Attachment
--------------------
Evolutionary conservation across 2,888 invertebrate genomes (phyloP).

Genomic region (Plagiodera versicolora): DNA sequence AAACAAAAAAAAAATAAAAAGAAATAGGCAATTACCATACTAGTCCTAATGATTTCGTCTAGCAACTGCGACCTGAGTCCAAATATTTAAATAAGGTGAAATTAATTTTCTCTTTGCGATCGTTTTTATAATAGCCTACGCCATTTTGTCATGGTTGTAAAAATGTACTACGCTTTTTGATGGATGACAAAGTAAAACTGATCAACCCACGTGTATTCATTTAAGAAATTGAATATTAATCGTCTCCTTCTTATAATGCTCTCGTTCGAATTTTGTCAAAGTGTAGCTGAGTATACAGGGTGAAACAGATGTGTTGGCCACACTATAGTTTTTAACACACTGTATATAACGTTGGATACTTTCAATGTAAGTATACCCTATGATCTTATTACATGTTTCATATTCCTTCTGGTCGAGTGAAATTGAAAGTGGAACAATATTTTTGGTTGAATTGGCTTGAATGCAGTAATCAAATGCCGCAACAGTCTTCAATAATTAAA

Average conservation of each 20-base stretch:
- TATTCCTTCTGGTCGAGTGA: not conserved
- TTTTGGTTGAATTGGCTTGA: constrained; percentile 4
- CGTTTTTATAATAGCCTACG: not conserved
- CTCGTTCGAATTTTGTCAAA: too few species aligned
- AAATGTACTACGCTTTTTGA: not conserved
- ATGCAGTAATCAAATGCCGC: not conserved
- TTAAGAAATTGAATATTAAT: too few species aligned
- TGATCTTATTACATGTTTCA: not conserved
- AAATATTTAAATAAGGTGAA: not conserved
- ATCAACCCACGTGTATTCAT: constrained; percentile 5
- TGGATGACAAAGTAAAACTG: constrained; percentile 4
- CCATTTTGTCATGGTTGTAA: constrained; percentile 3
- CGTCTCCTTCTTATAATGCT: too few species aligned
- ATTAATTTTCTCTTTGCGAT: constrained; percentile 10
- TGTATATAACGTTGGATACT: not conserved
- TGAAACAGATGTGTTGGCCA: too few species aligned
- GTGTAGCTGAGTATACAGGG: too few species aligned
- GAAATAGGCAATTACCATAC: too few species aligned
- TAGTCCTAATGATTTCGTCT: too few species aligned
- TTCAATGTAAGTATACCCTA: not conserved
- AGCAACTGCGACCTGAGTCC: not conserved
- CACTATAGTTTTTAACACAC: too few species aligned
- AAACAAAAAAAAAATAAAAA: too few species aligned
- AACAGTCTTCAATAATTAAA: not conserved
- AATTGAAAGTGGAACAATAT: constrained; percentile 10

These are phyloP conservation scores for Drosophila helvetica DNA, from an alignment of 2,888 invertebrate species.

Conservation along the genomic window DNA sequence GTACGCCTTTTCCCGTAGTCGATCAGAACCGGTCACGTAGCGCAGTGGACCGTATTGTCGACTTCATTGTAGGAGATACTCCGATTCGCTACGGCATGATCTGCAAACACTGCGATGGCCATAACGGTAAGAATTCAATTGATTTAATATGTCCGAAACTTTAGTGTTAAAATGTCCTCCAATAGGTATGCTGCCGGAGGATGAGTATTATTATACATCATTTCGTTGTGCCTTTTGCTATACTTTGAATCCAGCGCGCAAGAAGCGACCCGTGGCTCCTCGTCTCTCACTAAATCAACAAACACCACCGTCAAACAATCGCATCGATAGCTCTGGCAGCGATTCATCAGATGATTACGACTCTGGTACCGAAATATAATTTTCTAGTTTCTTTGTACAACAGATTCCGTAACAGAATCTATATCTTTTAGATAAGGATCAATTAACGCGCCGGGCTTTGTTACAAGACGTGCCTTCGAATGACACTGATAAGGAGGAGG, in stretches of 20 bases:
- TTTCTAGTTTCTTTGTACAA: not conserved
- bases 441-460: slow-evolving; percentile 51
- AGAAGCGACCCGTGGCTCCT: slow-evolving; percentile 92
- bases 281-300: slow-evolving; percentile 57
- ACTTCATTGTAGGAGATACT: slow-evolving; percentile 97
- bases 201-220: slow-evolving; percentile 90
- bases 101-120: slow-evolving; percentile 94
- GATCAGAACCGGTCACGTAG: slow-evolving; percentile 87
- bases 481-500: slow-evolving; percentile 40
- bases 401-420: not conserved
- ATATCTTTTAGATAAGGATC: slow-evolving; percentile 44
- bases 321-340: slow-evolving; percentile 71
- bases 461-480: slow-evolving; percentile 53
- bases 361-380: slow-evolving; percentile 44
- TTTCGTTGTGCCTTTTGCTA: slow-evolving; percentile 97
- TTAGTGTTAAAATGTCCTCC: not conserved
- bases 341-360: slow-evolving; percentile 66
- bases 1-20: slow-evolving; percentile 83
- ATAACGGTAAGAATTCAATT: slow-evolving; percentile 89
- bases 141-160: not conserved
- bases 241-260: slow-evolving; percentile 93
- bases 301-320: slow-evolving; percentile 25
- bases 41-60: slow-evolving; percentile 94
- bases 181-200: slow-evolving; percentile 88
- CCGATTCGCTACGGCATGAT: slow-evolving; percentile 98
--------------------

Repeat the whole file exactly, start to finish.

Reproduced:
Evolutionary conservation across 2,888 invertebrate genomes (phyloP).

Genomic region (Plagiodera versicolora): DNA sequence AAACAAAAAAAAAATAAAAAGAAATAGGCAATTACCATACTAGTCCTAATGATTTCGTCTAGCAACTGCGACCTGAGTCCAAATATTTAAATAAGGTGAAATTAATTTTCTCTTTGCGATCGTTTTTATAATAGCCTACGCCATTTTGTCATGGTTGTAAAAATGTACTACGCTTTTTGATGGATGACAAAGTAAAACTGATCAACCCACGTGTATTCATTTAAGAAATTGAATATTAATCGTCTCCTTCTTATAATGCTCTCGTTCGAATTTTGTCAAAGTGTAGCTGAGTATACAGGGTGAAACAGATGTGTTGGCCACACTATAGTTTTTAACACACTGTATATAACGTTGGATACTTTCAATGTAAGTATACCCTATGATCTTATTACATGTTTCATATTCCTTCTGGTCGAGTGAAATTGAAAGTGGAACAATATTTTTGGTTGAATTGGCTTGAATGCAGTAATCAAATGCCGCAACAGTCTTCAATAATTAAA

Average conservation of each 20-base stretch:
- TATTCCTTCTGGTCGAGTGA: not conserved
- TTTTGGTTGAATTGGCTTGA: constrained; percentile 4
- CGTTTTTATAATAGCCTACG: not conserved
- CTCGTTCGAATTTTGTCAAA: too few species aligned
- AAATGTACTACGCTTTTTGA: not conserved
- ATGCAGTAATCAAATGCCGC: not conserved
- TTAAGAAATTGAATATTAAT: too few species aligned
- TGATCTTATTACATGTTTCA: not conserved
- AAATATTTAAATAAGGTGAA: not conserved
- ATCAACCCACGTGTATTCAT: constrained; percentile 5
- TGGATGACAAAGTAAAACTG: constrained; percentile 4
- CCATTTTGTCATGGTTGTAA: constrained; percentile 3
- CGTCTCCTTCTTATAATGCT: too few species aligned
- ATTAATTTTCTCTTTGCGAT: constrained; percentile 10
- TGTATATAACGTTGGATACT: not conserved
- TGAAACAGATGTGTTGGCCA: too few species aligned
- GTGTAGCTGAGTATACAGGG: too few species aligned
- GAAATAGGCAATTACCATAC: too few species aligned
- TAGTCCTAATGATTTCGTCT: too few species aligned
- TTCAATGTAAGTATACCCTA: not conserved
- AGCAACTGCGACCTGAGTCC: not conserved
- CACTATAGTTTTTAACACAC: too few species aligned
- AAACAAAAAAAAAATAAAAA: too few species aligned
- AACAGTCTTCAATAATTAAA: not conserved
- AATTGAAAGTGGAACAATAT: constrained; percentile 10

These are phyloP conservation scores for Drosophila helvetica DNA, from an alignment of 2,888 invertebrate species.

Conservation along the genomic window DNA sequence GTACGCCTTTTCCCGTAGTCGATCAGAACCGGTCACGTAGCGCAGTGGACCGTATTGTCGACTTCATTGTAGGAGATACTCCGATTCGCTACGGCATGATCTGCAAACACTGCGATGGCCATAACGGTAAGAATTCAATTGATTTAATATGTCCGAAACTTTAGTGTTAAAATGTCCTCCAATAGGTATGCTGCCGGAGGATGAGTATTATTATACATCATTTCGTTGTGCCTTTTGCTATACTTTGAATCCAGCGCGCAAGAAGCGACCCGTGGCTCCTCGTCTCTCACTAAATCAACAAACACCACCGTCAAACAATCGCATCGATAGCTCTGGCAGCGATTCATCAGATGATTACGACTCTGGTACCGAAATATAATTTTCTAGTTTCTTTGTACAACAGATTCCGTAACAGAATCTATATCTTTTAGATAAGGATCAATTAACGCGCCGGGCTTTGTTACAAGACGTGCCTTCGAATGACACTGATAAGGAGGAGG, in stretches of 20 bases:
- TTTCTAGTTTCTTTGTACAA: not conserved
- bases 441-460: slow-evolving; percentile 51
- AGAAGCGACCCGTGGCTCCT: slow-evolving; percentile 92
- bases 281-300: slow-evolving; percentile 57
- ACTTCATTGTAGGAGATACT: slow-evolving; percentile 97
- bases 201-220: slow-evolving; percentile 90
- bases 101-120: slow-evolving; percentile 94
- GATCAGAACCGGTCACGTAG: slow-evolving; percentile 87
- bases 481-500: slow-evolving; percentile 40
- bases 401-420: not conserved
- ATATCTTTTAGATAAGGATC: slow-evolving; percentile 44
- bases 321-340: slow-evolving; percentile 71
- bases 461-480: slow-evolving; percentile 53
- bases 361-380: slow-evolving; percentile 44
- TTTCGTTGTGCCTTTTGCTA: slow-evolving; percentile 97
- TTAGTGTTAAAATGTCCTCC: not conserved
- bases 341-360: slow-evolving; percentile 66
- bases 1-20: slow-evolving; percentile 83
- ATAACGGTAAGAATTCAATT: slow-evolving; percentile 89
- bases 141-160: not conserved
- bases 241-260: slow-evolving; percentile 93
- bases 301-320: slow-evolving; percentile 25
- bases 41-60: slow-evolving; percentile 94
- bases 181-200: slow-evolving; percentile 88
- CCGATTCGCTACGGCATGAT: slow-evolving; percentile 98